'Alternative' energy and less energy

Marty Hart-Landsberg
STOP -  heat danger

July 21, 2024

We are in real trouble. Global carbon dioxide emissions (the main cause of global warming) continue to rise, hitting a new high in 2023. Last year was also the hottest in recorded history and, year by year, more Americans are feeling the consequences. Yet, we have seen only modest attempts to bring emissions down.

David Gelles
A data center in San Jose, Calif. A.I. is having a profound impact on energy demand around the world.Credit...Jim Wilson/The New York Times

July 11, 2024

The soaring electricity demands of data centers and A.I. are straining the grid in some areas, pushing up emissions and slowing the energy transition.

A few weeks ago, I joined a small group of reporters for a wide-ranging conversation with Bill Gates about climate change, its causes and potential solutions. When the topic turned to the issue of just how much energy artificial intelligence was using, Gates was surprisingly sanguine.

Jeremy Appel
Rio Tinto - Kennecott open pit copper mine. Salt Lake County, Utah. How do we balance the needs of an energy transition with the harsh realities of mining critical minerals like copper? Photo by arbyreed/Flickr (CC BY-NC-SA 2.0)

Jul. 11, 2024

As the world inevitably transitions away from fossil fuel extraction, there’s a growing international consensus that mining critical minerals — including copper, nickel, cobalt, zinc and more — will have to ramp up in order to power clean energy sources.

John Woodside
Illustration by Ata Ojani/Canada's National Observer

July 3, 2024

Natural Resources Canada tapped a fossil fuel lobby group to help provide recommendations on expanding the nascent hydrogen sector, documents obtained by Canada’s National Observer reveal.

Marc Lee
How BC’s oil and gas industry sidestepped carbon pricing - illustration

Jun. 27, 2024

When BC first introduced a carbon tax in 2008 the point was to apply it to all emissions causing climate change, but start at a low rate and increase it over time. Yet, as the carbon tax has increased for households at the gas pump and to heat homes, large industrial players—including the oil and gas industry that is causing climate change—have steadily evaded their carbon tax.

Nick Gottlieb
American fighter planes in formation at the Ramstein Air Base in Germany. It serves as the headquarters for the United States Air Forces in Europe – Air Forces Africa (USAFE-AFAFRICA) and NATO Allied Air Command (AIRCOM). Photo by Roland Balik/US Air Force/Flickr.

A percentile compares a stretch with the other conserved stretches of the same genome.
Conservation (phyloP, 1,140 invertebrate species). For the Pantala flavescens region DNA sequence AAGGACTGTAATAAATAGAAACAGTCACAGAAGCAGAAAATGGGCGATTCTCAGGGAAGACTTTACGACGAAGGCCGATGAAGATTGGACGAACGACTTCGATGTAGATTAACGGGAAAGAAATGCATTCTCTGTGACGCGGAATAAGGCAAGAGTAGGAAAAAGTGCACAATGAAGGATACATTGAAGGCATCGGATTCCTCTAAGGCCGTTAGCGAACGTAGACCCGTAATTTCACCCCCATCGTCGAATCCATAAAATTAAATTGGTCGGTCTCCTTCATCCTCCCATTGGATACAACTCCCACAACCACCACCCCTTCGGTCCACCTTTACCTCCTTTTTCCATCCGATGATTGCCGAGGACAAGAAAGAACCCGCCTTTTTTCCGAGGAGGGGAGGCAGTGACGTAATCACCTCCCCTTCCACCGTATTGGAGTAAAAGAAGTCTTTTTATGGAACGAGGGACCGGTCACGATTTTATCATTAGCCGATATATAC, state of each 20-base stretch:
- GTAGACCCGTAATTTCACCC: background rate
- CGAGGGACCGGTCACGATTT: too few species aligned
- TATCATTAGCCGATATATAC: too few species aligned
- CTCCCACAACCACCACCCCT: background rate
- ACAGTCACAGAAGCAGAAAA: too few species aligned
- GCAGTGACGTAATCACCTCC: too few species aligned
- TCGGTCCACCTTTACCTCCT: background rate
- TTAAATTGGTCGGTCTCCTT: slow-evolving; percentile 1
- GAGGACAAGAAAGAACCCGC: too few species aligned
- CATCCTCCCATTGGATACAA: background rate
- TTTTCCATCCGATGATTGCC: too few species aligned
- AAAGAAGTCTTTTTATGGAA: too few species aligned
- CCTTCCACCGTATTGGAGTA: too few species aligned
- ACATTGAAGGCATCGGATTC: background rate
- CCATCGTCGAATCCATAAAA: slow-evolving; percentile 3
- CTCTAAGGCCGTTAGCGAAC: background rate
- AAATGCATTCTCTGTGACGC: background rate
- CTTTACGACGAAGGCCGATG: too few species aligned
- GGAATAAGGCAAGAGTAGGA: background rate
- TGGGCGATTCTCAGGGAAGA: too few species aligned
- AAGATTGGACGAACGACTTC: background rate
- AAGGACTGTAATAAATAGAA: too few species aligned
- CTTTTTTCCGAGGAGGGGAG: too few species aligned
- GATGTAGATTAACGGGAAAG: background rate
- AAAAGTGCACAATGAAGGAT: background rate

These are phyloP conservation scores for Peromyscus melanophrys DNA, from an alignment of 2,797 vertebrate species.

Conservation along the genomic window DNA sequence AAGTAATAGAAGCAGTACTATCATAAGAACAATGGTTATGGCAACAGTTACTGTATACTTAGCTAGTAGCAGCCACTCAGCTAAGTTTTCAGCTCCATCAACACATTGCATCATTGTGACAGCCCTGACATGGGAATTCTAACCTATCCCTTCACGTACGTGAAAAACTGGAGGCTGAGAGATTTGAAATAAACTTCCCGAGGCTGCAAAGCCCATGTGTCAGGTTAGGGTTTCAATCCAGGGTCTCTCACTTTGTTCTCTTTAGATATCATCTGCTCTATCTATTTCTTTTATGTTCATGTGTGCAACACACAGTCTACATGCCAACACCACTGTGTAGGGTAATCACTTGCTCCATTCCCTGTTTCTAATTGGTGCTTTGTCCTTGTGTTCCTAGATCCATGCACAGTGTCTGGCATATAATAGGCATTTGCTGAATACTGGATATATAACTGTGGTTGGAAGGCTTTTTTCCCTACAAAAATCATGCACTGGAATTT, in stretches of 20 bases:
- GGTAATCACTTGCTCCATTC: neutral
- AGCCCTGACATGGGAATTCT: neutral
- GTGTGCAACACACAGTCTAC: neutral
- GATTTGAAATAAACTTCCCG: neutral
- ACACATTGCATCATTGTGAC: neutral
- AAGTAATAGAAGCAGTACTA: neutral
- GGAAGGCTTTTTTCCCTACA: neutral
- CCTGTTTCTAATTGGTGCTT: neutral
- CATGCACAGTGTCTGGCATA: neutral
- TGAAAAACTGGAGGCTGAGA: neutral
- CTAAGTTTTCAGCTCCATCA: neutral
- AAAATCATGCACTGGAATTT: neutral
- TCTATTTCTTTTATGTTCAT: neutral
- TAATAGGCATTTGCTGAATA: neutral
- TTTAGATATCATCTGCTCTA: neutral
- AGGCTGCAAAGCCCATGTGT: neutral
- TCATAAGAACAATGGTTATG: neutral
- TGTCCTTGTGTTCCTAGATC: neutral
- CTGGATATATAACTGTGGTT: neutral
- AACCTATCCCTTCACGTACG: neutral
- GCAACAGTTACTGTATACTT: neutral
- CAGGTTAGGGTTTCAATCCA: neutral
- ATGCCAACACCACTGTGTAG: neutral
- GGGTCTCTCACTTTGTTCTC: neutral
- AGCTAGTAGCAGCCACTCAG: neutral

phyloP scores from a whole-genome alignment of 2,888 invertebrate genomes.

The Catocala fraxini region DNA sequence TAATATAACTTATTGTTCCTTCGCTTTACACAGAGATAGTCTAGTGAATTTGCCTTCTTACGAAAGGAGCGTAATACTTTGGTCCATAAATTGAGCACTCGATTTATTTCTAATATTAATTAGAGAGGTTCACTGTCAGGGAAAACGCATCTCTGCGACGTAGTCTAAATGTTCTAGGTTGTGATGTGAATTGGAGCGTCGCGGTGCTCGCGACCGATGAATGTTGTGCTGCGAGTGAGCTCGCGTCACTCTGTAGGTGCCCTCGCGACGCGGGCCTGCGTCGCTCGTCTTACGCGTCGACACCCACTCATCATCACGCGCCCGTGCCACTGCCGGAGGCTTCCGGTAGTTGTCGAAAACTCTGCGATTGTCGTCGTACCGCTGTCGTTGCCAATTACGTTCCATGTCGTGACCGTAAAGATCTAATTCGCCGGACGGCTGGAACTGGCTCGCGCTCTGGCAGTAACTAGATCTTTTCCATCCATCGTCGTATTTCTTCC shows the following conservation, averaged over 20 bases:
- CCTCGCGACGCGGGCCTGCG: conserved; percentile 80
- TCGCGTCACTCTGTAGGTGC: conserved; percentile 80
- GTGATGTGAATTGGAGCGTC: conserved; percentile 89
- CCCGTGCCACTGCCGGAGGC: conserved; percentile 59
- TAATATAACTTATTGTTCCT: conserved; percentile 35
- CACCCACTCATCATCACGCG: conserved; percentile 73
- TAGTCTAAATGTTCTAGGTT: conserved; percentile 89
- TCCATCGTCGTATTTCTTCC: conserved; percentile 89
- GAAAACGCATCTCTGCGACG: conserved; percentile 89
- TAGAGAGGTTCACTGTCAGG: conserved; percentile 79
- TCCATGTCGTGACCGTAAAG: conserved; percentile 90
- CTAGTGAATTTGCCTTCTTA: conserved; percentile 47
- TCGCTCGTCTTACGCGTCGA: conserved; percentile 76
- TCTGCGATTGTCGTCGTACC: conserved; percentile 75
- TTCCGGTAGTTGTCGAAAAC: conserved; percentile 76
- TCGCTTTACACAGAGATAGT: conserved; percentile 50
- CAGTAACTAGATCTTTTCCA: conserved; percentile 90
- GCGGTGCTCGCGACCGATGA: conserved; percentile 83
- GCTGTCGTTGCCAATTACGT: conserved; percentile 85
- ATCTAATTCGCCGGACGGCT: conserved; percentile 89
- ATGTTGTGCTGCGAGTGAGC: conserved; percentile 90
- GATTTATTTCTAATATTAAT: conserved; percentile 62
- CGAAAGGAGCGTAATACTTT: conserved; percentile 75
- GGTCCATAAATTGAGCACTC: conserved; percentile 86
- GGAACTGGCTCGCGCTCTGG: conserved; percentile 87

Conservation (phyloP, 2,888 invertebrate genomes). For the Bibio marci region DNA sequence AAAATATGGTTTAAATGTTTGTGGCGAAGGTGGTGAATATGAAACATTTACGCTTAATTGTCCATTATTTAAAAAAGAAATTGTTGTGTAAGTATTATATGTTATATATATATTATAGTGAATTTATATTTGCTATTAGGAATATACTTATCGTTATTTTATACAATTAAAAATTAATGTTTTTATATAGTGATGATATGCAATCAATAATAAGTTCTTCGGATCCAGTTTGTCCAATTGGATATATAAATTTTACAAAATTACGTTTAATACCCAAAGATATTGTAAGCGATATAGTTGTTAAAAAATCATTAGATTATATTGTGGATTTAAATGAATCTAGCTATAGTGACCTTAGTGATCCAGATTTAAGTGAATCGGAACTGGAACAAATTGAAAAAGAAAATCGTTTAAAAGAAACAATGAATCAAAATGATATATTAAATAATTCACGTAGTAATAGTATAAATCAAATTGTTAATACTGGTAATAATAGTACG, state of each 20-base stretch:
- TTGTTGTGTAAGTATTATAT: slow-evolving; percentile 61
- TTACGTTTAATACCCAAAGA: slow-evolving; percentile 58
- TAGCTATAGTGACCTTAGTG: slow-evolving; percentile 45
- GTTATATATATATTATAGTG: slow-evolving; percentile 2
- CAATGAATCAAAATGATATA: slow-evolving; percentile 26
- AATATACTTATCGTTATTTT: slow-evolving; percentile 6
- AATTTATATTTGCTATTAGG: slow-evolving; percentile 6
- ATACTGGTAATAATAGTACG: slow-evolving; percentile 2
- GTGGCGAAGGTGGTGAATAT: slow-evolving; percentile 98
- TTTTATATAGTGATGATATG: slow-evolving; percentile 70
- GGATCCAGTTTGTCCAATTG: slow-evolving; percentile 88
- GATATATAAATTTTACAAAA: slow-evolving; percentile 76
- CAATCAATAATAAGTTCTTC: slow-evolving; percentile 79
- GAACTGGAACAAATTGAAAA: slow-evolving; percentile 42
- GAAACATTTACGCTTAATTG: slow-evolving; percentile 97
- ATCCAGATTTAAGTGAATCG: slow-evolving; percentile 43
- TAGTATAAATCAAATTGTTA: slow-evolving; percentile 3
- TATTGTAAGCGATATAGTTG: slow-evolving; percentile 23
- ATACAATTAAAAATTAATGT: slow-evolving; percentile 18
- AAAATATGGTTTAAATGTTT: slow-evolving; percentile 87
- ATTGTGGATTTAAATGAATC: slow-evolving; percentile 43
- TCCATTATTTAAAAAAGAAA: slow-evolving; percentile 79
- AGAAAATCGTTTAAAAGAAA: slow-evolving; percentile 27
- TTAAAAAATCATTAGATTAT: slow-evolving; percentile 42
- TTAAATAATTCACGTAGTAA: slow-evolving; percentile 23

Jun. 27, 2024

There is no path to a renewable future which leaves American hegemony in place

The United States has a material, vested interest in obstructing progress on climate change. This argument, laid out by Amitav Ghosh in his 2021 book The Nutmeg’s Curse, is crucial for understanding the politics not just of climate change, but of the world: everything from the American trade war against Chinese renewable technologies to the ongoing genocide in Gaza can be linked to it.

Evan Halper and Caroline O'Donovan
Microsoft hopes to generate power from atomic fusion and is partnering with Helion, which is testing prototypes at its headquarters in Everett, Wash. (Chona Kasinger for The Washington Post)

Jun. 21, 2024

As power needs of AI push emissions up and put big tech in a bind, companies put their faith in elusive — some say improbable — technologies.

The mighty Columbia River has helped power the American West with hydroelectricity since the days of FDR’s New Deal. But the artificial intelligence revolution will demand more. Much more.

Adam Mahoney , CAPITALB
Miners carry bags of ore in the copper-cobalt Shabara artisanal mine near the town of Kolwezi, Lualaba, in the Democratic Republic of Congo, on June 20, 2023. ARLETTE BASHIZI / FOR THE WASHINGTON POST VIA GETTY IMAGES

May 27, 2024

Black transit activists in the US are calling attention to the plunder of the Congo for cobalt mining.

he story of “John Doe 1” of the Democratic Republic of the Congo is tucked in a lawsuit filed five years ago against several U.S. tech companies, including Tesla, the world’s largest electric vehicle producer.

John Woodside
Though there has been a slight decline in the number of fossil fuel-connected directors on the boards of Canada's Big Five banks in recent years, critics still raise concerns about the industry's influence. Art by Ata Ojani/Canada’s National Observer

May 21, 2024

Canada’s largest banks are deeply entrenched in fossil fuels, having pumped at least $1.2 trillion into the sector since the Paris Agreement was signed in late 2015. But it’s not just their investments and lending that are increasingly under scrutiny –– it’s their leadership, too.


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